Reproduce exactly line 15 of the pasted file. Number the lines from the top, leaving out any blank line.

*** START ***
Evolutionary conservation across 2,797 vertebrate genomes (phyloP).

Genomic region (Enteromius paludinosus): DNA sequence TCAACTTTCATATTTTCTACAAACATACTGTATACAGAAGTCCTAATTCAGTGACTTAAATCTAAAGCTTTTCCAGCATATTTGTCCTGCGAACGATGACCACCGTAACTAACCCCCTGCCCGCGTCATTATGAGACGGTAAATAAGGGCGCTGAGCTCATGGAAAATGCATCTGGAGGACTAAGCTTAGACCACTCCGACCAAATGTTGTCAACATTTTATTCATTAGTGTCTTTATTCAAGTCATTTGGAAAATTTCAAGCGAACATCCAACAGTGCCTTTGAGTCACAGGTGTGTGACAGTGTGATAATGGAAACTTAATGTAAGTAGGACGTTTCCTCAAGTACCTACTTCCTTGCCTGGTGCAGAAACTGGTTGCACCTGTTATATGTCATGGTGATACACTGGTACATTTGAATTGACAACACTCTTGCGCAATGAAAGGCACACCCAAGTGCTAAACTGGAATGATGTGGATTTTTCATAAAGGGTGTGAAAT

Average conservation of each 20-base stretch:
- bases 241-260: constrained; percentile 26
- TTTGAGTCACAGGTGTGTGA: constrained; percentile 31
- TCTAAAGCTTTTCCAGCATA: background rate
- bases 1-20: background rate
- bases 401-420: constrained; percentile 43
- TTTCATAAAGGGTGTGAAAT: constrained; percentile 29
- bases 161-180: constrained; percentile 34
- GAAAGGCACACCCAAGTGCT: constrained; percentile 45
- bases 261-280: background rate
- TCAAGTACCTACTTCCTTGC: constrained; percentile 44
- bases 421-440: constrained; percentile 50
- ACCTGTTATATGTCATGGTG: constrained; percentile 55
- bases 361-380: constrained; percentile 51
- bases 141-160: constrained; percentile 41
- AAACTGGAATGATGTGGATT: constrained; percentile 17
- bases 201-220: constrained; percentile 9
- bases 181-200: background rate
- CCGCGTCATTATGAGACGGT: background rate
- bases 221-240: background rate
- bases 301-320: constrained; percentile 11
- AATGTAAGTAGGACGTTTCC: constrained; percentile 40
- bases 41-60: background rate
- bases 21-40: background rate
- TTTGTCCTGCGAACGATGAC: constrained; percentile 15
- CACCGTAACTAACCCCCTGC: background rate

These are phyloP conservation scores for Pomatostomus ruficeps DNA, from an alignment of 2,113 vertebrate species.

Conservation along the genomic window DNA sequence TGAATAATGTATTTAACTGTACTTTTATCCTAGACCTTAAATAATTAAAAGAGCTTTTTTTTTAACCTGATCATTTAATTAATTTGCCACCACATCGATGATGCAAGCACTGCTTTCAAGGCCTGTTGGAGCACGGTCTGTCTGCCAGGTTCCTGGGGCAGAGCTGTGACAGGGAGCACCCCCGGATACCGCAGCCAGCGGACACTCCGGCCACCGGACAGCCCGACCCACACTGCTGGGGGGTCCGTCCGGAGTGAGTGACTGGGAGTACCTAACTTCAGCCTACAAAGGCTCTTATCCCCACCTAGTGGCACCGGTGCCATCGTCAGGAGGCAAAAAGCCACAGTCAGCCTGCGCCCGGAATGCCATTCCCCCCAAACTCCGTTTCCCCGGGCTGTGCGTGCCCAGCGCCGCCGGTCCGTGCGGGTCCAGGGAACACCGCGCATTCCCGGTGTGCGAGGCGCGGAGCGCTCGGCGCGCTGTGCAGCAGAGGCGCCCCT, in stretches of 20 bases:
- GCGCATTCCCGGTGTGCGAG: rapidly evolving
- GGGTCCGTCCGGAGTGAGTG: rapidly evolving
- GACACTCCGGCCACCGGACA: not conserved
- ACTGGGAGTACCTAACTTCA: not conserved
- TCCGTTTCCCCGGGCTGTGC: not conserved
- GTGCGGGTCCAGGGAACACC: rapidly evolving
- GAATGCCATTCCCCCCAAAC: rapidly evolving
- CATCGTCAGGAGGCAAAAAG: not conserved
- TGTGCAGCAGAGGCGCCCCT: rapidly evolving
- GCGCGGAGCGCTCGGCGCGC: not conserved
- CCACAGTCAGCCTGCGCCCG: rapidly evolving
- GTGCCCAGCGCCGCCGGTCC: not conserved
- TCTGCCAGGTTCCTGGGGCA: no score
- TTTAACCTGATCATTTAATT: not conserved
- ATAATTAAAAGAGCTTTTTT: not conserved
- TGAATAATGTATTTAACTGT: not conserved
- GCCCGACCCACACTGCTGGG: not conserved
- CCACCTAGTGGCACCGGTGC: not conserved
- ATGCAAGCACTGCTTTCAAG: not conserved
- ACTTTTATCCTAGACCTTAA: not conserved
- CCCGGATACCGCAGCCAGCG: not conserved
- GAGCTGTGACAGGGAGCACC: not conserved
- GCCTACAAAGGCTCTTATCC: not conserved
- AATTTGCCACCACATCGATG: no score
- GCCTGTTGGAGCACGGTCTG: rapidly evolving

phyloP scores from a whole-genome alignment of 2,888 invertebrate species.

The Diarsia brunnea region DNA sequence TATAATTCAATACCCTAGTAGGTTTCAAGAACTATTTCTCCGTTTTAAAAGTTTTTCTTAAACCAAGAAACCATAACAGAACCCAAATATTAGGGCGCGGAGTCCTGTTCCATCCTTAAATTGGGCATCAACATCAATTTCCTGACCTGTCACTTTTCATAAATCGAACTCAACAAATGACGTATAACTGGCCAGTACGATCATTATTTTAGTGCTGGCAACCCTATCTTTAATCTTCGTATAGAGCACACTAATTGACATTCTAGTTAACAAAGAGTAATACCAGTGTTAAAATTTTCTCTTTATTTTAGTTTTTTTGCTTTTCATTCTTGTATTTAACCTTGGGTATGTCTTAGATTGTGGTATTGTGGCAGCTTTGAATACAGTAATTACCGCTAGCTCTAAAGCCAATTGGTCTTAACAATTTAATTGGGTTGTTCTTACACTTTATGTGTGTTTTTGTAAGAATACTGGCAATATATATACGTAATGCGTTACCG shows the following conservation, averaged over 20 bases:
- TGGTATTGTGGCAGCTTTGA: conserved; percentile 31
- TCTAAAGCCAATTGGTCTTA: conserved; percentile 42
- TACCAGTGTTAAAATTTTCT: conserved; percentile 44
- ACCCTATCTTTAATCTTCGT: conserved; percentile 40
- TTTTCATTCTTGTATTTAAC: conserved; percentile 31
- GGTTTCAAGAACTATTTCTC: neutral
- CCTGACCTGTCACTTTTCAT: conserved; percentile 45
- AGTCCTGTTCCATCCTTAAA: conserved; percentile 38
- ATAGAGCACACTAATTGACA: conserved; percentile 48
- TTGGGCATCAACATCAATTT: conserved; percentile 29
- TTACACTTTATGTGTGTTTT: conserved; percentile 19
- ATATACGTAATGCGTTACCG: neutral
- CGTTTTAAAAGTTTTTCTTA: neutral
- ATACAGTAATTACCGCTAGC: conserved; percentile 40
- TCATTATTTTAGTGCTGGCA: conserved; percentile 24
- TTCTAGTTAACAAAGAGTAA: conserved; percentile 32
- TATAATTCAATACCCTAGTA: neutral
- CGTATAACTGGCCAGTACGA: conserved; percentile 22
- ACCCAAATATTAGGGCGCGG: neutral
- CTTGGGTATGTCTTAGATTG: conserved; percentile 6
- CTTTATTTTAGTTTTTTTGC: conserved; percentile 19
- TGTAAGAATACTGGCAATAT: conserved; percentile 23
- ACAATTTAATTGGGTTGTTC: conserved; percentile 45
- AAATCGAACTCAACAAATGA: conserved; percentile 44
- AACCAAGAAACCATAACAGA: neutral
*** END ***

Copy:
- ACCTGTTATATGTCATGGTG: constrained; percentile 55